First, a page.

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PERCEPTION IS REALITY: Running Through Molasses

Street Talk PERCEPTION IS REALITY: Running Through Molasses

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1 Comment TheChuck says A lot of wise perceptions here. The only one I disagree with is that if they get into the playoffs, they would not get a home game. I just cannot see there bein
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Reality: The Baltimore Ravens rank 29th in the NFL in rushing offense with just 71.6 yards per game. They rank 32nd in average yards per carry at 2.8 per game.

Perception: Did you see that? 32nd! There are 32 teams in the NFL. So the Ravens have the lowest rushing yards per carry in the NFL! This is the same team that has had a proud history of running backs that were tops in the league at one time… like Earnest Byner, Jamal Lewis, Priest Holmes, Eric Metcalf, Willis McGahee… just to name a few. The rushing offense has pretty much always been there for the hard-nosed Baltimore football squad. For the Ravens to be last in the league in rushing yards per carry and 29th in rushing offense, it’s just simply shocking.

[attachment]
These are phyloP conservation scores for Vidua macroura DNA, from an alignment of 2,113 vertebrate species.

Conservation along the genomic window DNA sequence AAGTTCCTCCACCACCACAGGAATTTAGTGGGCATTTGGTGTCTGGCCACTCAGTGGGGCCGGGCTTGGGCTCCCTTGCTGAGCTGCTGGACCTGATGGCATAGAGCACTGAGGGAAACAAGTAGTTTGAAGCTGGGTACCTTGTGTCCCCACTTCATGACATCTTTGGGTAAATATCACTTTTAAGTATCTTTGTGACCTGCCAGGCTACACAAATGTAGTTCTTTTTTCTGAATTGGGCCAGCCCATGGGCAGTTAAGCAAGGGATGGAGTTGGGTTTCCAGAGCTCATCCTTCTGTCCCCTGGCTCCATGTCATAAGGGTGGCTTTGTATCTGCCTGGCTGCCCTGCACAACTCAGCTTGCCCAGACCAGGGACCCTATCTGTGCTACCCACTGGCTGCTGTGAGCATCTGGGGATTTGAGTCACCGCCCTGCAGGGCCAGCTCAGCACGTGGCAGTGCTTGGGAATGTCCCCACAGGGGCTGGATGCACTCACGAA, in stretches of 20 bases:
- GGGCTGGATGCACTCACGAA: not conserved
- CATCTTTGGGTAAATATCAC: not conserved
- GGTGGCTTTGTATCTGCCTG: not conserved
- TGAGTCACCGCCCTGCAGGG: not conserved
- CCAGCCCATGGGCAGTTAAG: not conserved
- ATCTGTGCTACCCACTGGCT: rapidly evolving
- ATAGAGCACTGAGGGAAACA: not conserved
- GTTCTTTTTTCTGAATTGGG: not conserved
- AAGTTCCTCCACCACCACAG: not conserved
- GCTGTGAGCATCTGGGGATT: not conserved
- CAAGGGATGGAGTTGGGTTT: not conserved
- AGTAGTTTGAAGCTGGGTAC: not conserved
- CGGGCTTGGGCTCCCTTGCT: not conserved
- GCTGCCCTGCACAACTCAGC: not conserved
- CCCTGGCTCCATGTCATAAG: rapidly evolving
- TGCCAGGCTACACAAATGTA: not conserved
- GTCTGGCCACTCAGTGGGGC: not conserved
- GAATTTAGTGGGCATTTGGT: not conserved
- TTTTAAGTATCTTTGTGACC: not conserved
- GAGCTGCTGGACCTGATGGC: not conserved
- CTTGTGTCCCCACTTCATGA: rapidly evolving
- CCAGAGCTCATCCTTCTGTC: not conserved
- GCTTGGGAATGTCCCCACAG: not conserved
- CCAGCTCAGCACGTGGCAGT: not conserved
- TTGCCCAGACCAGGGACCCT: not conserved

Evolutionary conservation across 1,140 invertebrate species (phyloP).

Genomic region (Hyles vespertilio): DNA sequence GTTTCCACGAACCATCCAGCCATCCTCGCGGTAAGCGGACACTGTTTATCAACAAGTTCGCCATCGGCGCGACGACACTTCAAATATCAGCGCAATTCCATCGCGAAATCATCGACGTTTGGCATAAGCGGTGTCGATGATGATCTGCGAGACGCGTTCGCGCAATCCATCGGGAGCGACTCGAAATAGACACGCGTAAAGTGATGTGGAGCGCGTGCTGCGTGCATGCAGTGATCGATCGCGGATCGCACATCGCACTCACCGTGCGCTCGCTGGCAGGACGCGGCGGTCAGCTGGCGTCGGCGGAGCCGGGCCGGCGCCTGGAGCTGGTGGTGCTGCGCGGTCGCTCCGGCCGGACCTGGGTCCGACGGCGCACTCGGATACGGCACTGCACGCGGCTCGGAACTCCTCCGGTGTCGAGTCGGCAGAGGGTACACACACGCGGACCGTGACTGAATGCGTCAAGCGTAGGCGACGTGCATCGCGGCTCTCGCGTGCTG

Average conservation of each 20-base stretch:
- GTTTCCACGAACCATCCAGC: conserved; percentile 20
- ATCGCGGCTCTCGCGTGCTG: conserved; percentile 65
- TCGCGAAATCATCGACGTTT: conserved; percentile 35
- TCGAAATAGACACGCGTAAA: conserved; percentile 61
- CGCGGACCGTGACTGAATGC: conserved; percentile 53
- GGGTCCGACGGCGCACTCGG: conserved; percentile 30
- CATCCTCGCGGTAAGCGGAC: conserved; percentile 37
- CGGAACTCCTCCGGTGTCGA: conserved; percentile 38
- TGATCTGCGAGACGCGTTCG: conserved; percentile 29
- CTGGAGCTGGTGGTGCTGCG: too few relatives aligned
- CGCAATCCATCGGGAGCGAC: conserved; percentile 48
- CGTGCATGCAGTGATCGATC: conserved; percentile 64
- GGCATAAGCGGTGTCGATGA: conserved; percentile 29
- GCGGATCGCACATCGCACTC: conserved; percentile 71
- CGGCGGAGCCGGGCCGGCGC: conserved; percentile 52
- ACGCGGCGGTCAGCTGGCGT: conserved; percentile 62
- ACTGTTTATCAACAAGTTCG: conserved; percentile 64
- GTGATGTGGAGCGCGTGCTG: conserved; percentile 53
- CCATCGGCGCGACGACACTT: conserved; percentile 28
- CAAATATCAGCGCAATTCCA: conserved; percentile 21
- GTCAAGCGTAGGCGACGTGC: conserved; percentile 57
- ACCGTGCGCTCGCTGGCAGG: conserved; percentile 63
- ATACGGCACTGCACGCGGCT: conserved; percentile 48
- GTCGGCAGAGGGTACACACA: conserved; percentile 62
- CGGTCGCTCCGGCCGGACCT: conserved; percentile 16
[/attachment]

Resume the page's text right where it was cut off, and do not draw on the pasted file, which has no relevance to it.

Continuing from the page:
Reality: Ravens running backs Ray Rice and Bernard Pierce have the second- and third-worst yards per rush averages among qualified NFL RBs.

Perception: They are both only averaging 2.7 yards per rush and combined only have five rushing touchdowns. It’s amazing to think just how far they’ve fallen when Rice has been one of the top running backs in the NFL for the past couple of seasons.

Reality: Since 2008, the Ravens own the NFL’s second-best record in November, posting a 17-6 overall record.

Perception: With a loss last week at Cleveland, the Ravens need to continue that winning November if they want to have a chance at the playoffs. But it won’t be easy, with games at home against Cincinnati, the Jets and Pittsburgh, and a road game in Chicago.

Reality: The Ravens have allowed 0 red zone touchdowns at home this season.